Banana Republic Recycles Vintage for a Modern Approach

Remember Banana Republic’s safari look?

It’s a classic, and was among the hottest trends in the ’80s. Now it’s popping up again in limited supply with “Banana Republic Vintage” temporary shops appearing on and inside the Banana Republic flagship in Manhattan’s FlatIron neighborhood beginning Thursday.

More from WWD

Four months ago when Ana Andjelic became Banana’s chief brand officer, one of the first things she did was to explore the retailer’s archives, which are filled with thousands of garments and catalogues from its 43-year history. “It was as if we had opened a treasure chest of curiosities,” Andjelic told WWD. “We found stacks and stacks of really 40-year safari-inspired clothing and T-shirts with logos and photographs and realized that if it was taken out now and put on sale, it would be the most modern thing. The brand is relevant in any time. If you look on social media, every time we host a vintage catalogue or T-shirt, it’s like a confessional. Memories just pour out. We decided why don’t we bring the nostalgia back?”

Andjelic sees Banana Republic Vintage having a dual appeal — to Banana’s older audience moved by nostalgia and to Gen Zers buying up secondhand clothes to support the circular economy and recycling.

Banana Republic was founded by Mel and Patricia Ziegler in 1978 originally as the Banana Republic Travel & Safari Clothing Company. They opened two stores in California that were filled with the safari-themed clothes, reflecting their love of travel. As part of their adventures around the world, they collected surplus clothing for the stores and created a travel-oriented catalogue. In 1983, Gap Inc. purchased the company, shortened the name to “Banana Republic,” and rolled out stores cross-country. After several successful years, the safari trend played out, and Banana evolved with a more upscale image with a work-to-wear component and “affordable luxury.”

The brand has had its ups and downs in the 21st century and has been undergoing a multiyear downsizing. In the first quarter of this year, Banana Republic Global saw comparable sales drop 4 percent year-over-year and 22 percent versus 2019. But according to Gap Inc. chief executive officer Sonia Syngal, there’s a new team at Banana (including Andjelic and Sandra Stangl, president and CEO since November 2020) making strides in realigning the pricing architecture, improving the store experience and updating brand creative. Andjelic’s extensive experience includes serving as acting chief marketing officer at Mansur Gavriel, chief brand officer at Rebecca Minkoff and executive brand consultant for David Yurman.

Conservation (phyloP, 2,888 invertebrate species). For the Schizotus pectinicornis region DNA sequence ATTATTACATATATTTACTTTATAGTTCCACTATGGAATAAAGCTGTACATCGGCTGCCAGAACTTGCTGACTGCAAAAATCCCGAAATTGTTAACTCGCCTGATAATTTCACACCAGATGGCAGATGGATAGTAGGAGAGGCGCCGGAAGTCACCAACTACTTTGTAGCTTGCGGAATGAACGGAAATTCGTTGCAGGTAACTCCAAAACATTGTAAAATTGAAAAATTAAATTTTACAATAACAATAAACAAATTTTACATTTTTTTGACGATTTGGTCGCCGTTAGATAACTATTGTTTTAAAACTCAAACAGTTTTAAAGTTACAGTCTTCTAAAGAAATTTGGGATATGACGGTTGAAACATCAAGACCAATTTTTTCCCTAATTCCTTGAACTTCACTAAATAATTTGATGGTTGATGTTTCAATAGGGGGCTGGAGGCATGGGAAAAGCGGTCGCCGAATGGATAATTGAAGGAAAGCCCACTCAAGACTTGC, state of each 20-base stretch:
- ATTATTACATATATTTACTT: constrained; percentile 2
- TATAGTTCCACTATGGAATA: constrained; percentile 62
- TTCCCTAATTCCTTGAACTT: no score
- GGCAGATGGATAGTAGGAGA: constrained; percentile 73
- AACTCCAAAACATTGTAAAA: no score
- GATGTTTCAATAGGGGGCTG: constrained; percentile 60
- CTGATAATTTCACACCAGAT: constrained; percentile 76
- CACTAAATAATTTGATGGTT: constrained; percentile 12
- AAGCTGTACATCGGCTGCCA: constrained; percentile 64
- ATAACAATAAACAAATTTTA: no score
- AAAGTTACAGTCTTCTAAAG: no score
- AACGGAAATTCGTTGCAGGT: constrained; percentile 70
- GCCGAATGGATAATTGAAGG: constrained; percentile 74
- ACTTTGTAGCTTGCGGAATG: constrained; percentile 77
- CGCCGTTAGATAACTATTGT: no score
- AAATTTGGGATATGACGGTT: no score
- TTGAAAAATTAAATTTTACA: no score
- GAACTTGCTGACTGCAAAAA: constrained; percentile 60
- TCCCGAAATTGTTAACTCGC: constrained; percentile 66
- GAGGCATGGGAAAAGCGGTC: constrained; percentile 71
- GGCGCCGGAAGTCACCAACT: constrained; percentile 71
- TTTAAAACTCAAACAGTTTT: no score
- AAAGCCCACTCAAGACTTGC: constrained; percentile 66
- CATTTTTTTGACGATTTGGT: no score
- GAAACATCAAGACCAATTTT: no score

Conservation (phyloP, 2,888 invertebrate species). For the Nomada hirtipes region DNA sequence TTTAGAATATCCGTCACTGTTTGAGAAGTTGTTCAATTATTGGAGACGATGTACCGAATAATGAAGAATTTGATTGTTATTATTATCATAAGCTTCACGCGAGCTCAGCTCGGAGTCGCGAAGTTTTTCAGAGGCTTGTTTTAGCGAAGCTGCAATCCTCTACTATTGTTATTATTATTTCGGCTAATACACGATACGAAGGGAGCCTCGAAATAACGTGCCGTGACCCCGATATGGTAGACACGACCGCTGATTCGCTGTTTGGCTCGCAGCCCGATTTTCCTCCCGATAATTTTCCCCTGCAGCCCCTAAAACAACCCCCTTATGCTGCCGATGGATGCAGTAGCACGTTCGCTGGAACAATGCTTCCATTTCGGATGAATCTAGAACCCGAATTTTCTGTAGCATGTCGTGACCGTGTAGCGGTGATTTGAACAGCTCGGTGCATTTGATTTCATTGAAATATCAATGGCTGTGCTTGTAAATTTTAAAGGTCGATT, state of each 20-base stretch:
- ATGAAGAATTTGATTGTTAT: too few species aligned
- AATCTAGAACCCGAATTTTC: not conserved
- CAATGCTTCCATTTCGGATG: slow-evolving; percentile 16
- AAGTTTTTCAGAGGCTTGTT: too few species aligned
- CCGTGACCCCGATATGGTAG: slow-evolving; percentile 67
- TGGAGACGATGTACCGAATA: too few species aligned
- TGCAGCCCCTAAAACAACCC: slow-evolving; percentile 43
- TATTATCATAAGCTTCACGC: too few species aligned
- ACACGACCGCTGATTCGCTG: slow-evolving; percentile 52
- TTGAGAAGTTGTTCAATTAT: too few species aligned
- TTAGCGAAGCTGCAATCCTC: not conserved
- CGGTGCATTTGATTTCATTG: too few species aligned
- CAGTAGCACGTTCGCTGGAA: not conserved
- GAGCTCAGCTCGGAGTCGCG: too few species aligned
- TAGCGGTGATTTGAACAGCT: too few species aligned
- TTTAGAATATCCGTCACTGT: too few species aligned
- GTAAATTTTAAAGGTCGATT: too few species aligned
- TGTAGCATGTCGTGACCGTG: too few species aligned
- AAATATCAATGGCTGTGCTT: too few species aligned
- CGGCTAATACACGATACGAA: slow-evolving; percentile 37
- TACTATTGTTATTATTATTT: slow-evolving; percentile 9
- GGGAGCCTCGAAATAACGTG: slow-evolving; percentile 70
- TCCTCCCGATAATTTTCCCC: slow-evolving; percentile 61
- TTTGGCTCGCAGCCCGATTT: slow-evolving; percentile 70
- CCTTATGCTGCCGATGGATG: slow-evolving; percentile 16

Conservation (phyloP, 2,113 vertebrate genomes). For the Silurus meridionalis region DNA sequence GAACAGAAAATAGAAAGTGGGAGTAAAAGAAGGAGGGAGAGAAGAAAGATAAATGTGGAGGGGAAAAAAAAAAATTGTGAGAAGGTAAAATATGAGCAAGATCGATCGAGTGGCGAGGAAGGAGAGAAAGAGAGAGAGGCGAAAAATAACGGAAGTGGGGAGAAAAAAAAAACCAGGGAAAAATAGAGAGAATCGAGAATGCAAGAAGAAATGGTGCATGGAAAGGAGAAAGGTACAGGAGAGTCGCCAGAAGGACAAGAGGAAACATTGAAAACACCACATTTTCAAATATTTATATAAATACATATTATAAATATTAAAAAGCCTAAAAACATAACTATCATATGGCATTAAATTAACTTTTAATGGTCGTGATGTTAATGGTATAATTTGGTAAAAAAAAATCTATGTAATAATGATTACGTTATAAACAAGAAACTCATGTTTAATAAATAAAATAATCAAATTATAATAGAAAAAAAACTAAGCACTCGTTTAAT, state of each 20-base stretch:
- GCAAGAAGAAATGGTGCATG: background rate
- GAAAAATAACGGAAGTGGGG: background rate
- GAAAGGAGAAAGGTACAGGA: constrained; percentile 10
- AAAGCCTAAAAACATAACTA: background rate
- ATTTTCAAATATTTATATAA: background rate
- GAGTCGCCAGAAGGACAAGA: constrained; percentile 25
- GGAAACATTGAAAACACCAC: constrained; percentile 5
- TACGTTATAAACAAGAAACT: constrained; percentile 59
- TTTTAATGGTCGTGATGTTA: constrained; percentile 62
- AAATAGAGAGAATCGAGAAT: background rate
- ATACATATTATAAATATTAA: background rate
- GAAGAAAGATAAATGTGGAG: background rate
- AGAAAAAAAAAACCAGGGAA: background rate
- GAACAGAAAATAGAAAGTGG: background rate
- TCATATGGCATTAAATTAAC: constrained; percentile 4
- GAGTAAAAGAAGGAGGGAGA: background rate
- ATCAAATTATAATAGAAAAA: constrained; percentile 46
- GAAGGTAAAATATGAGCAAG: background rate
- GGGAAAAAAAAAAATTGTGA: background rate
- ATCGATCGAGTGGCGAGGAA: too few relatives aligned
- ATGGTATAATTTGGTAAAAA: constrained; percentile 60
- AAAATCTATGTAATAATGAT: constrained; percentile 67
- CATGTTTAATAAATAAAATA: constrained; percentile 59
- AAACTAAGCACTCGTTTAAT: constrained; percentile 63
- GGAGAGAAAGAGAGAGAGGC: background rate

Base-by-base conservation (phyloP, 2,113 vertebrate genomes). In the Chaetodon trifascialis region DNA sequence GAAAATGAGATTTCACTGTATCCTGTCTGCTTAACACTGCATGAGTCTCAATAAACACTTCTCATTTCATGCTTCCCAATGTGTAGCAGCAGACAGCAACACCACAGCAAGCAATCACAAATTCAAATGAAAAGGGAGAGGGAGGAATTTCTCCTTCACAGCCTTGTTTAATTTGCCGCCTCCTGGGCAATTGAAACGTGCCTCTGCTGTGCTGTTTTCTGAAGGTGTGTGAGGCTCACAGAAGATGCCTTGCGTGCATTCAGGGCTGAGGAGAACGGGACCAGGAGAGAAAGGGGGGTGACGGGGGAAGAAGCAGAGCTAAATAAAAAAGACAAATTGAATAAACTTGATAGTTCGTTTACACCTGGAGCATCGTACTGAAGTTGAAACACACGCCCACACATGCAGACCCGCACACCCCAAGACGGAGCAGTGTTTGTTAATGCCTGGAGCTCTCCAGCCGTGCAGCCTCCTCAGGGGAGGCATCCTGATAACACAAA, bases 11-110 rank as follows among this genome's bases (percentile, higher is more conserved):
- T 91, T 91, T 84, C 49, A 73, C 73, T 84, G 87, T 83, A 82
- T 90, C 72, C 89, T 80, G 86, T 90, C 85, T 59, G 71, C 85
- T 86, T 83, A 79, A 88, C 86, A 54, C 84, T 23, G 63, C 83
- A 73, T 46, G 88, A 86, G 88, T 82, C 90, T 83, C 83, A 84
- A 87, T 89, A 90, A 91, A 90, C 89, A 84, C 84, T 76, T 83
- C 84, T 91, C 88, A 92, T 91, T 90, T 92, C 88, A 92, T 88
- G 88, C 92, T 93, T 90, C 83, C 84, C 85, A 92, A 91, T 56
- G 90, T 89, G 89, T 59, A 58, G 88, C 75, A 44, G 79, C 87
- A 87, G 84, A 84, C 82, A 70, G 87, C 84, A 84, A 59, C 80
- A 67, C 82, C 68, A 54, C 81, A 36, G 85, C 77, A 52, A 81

To assemble the Banana Republic Vintage collection, the company partnered with third-party secondhand sources.

The collection is limited, with 260 pieces which could sell out fast. Safari jackets, khaki pants, the “photo journalist” jackets and vests, bush vests, military-inspired multi pocket pants, shorts, leather jackets and a range of T-shirts with Banana Republic imagery are included in the collection. Some pieces from the ’90s — Hawaiian floral print shirts, safari hats, belts and lots of denim jackets, shirts and skirts — are included. In the ’80s, the Banana Republic styles were “very oversize, very comfortable — not tailored,” Andjelic said.

The Flatiron store will have a curated selection that can’t be found online. Andjelic said Banana Republic Vintage will be priced lower than the resale market.

The vintage shop will be promoted on the top of the homepage of Banana’s website, which users click on to shop the actual shop. There will be about 150 pieces displayed online and 50 pieces in the Flatiron store. All items are final sale. Accompanying the campaign will be photographs by Pamela Henson and looks by stylist Jessica Willi.

“Banana’s style is relevant in any time,” Andjelic said. “It’s a way for us to use the magic of archives and heritage to attract a new audience.”

Banana Republic Vintage will offer spring looks. Coats and weightier styles could be offered in vintage drops later. “We will look at future drops based on seasonality,” Andjelic said.

Sign up for WWD's Newsletter. For the latest news, follow us on Twitter, Facebook, and Instagram.